While the link between smoking and a range of cancers is often well known, the World Health Organisation warned there is too little awareness of tobacco's impact on the human heart. Smoking is a well-established risk factor for cardiovascular diseases. In fact, tobacco use has been linked to more than seven million deaths worldwide each year1. What most of us might not be unaware of is the fact that approximately three million of those deaths are caused by cardiovascular disease, including heart attacks and stroke2. Some 890,000 deaths can also be directly attributed to the inhalation of second-hand smoke. While these statistics are worrying, change can still be made. For smokers, giving up smoking is undeniably the most effective way of protecting themselves and their loved ones against coronary heart disease. Whether you are looking to make a change yourself or helping someone else in their journey to quit smoking, here are some essential knowledge and tips that can equip you with the tools to push for a more smoke-free world.
The effects of smoking on our heart health
Every cigarette contains more than 7,000 harmful chemicals. Nicotine, for one, triggers the release of adrenaline in the body. This causes our blood vessels to narrow and forces the heart to beat harder, resulting in high blood pressure. In this regard, smoking damages the blood vessels, reduces the amount of oxygen in the blood and increases the likelihood of blood clots, which are often responsible for heart attacks and strokes. Smokers are therefore two to four times more likely to have heart disease, among an array of other health problems like cancer, lung diseases and stomach ulcers3. In Singapore, specifically, studies have indicated that an alarming 40% of deaths caused by heart disease before the age of 65 years are smoking-related4. The effects, however, do not simply stop there. Passive smokers are also likely to suffer from similar health risks as smokers themselves due to the involuntary inhalation of second-hand smoke. Exposing children and infants to tobacco smoke, for instance, increases their likelihood of suffering from chronic breathing problems and ear infections5.
The benefits of quitting
Although breaking free of the smoking habit may be difficult, the good news is that it is never too late for a person to quit regardless of how long they have been smoking for, and the benefits of doing so are indisputable. As a start, giving up smoking will increase the amount of oxygen in the body and improve blood circulation. This means that respiration and physical activities will become much easier, giving ex-smokers more energy, as well as a lower risk of getting heart-related diseases, strokes and cancers. Encouragingly, research has shown that the risk of cardiovascular complications will be reduced by 50% within one year of quitting, and will be almost the same as the risk faced by a long-time non-smoker within ten years6. Reduced inflammation in the body will also vastly improve immune systems, making it easier to stay healthy rather than succumbing to illnesses. The smoke-free period allows the body to recover, with previously damaged nerve endings beginning to grow again for a better sense of taste and smell. There are even studies linking the commitment of giving up smoking to improved mental health and psychological outlooks7. Ultimately, all these benefits translate to a better quality of life for individuals and offer them invaluable opportunities to enjoy the company of friends and family without further endangering their health.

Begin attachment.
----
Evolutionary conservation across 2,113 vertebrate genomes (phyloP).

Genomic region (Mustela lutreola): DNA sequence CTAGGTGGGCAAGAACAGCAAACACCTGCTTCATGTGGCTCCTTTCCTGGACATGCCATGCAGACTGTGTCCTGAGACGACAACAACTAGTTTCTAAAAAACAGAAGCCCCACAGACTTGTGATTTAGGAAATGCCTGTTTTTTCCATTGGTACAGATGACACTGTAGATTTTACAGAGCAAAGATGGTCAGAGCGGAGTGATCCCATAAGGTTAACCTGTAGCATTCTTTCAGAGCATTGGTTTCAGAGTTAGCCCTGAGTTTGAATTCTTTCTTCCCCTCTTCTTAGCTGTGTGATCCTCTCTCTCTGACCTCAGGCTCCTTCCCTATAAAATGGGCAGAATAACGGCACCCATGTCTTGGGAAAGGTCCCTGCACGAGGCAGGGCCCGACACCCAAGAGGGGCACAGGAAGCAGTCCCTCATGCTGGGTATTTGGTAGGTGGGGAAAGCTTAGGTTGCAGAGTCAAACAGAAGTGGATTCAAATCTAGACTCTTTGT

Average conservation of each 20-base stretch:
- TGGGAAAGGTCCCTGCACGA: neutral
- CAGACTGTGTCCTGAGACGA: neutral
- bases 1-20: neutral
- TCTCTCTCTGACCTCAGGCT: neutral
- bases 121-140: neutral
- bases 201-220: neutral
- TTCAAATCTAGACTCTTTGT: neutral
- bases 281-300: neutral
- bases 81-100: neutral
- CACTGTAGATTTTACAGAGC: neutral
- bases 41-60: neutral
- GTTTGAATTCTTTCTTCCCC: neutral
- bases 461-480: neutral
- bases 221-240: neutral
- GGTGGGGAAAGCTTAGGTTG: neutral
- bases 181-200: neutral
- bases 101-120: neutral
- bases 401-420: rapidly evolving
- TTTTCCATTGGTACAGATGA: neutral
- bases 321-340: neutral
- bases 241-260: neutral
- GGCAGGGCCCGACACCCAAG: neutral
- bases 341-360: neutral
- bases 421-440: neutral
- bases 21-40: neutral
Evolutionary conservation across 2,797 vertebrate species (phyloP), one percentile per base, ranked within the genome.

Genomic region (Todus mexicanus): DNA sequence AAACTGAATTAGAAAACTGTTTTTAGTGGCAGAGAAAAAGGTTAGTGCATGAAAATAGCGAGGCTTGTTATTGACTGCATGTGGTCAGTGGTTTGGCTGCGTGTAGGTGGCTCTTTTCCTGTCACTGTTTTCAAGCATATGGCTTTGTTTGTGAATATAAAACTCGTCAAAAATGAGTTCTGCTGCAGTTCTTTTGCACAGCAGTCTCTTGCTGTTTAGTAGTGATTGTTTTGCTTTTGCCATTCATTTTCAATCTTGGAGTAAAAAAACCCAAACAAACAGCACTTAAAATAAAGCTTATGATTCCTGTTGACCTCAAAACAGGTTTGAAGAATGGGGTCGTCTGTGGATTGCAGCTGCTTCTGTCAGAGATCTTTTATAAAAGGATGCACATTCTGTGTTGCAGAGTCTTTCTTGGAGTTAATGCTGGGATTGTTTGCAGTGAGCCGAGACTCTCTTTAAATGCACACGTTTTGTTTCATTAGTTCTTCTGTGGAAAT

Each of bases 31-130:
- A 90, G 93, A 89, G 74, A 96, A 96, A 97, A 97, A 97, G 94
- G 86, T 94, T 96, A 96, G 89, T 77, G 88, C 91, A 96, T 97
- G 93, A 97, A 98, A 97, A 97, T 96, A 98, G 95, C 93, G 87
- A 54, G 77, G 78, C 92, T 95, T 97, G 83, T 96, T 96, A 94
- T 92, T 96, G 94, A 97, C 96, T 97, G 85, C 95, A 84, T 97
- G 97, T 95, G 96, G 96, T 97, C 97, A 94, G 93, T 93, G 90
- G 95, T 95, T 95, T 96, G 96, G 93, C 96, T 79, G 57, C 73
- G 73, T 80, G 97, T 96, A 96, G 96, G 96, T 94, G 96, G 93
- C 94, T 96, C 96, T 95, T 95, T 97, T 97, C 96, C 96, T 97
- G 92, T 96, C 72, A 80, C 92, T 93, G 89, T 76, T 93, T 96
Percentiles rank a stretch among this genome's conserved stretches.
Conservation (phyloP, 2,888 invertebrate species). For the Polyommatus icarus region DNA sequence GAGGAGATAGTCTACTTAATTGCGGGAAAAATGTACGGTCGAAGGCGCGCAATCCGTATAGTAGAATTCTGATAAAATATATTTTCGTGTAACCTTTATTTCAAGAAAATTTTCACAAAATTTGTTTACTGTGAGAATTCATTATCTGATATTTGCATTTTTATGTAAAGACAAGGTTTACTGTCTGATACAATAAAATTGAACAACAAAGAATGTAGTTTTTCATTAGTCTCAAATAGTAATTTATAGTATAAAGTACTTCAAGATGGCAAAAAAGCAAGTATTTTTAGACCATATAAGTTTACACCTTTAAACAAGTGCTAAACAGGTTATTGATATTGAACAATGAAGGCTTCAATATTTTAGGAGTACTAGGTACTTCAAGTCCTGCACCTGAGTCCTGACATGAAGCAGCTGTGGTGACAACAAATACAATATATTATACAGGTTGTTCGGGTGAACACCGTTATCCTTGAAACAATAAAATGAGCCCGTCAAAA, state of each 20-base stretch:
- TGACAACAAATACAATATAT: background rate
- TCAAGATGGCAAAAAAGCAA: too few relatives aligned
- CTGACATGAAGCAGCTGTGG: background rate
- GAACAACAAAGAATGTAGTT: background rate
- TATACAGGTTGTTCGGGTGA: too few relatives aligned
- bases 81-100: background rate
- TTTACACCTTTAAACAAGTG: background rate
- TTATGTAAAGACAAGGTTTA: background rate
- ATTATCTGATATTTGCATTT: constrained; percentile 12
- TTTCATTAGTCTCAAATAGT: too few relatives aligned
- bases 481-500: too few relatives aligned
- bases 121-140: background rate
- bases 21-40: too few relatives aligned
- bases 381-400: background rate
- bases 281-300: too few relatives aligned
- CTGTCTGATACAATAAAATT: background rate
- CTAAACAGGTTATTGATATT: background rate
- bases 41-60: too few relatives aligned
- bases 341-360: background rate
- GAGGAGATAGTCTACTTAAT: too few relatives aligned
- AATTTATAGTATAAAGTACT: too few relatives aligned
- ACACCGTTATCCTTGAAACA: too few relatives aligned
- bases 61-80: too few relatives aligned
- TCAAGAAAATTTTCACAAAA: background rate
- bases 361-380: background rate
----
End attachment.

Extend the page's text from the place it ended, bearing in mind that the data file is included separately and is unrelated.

Motivating your employees' to quit smoking
Often, making a commitment to quit can be entirely different from the experience of quitting itself. While the withdrawal symptoms may differ from person to person, they are still undeniably hard to deal with and should not be easily dismissed. As we find ourselves in the roles of employers, coworkers and friends to the individuals who are going through the process, there is much that we can do to support them in their commitment to live healthier. For one, being aware of their decision to quit smoking can allow us to help keep them accountable in their journey. It can also push us to make intentional choices that will aid them along the way, such as opting for activities in smoke-free places or staying away from elements that might serve as potential triggers. Even better, implementing a smoke-free workplace can go a long way in shielding them from the temptation to smoke, especially since it is one of the places where we spend most of our time at. Providing employees with the appropriate incentives to quit is also another way to spur them on, provided that it is in your capacity to do so. Finally, when it comes down to the day-to-day struggles, asking them the following questions may prove to be useful in renewing their resolve:
Ultimately, smoking cessation is a life-long process rather than a one-time event. It is a journey that requires a lot of motivation, commitment and support, which makes building and maintaining a robust support system crucial for preventing lapses. The workplace therefore has a huge role to play in serving as a much-needed source of support for these individuals, especially if the right measures are in place.
1. World Health Organisation. (2020). Tobacco.
2. The Straits Times. (2018). Heartbreaker? Smoking causing millions of heart attacks, strokes: WHO.
3. John Hopkins Medicine. Smoking and Cardiovascular Disease.
4. National Healthcare Group. Long-Term Health Effects of Smoking.
5. Texas Heart Institute. Smoking and Your Heart.
6. European Lung Foundation. (2019). “It is never too late to stop smoking”: interview with stop-smoking specialist Dyna Torrado.
7. McNamee, D. (2014). Giving up smoking can improve psychological quality of life. Medical News Today.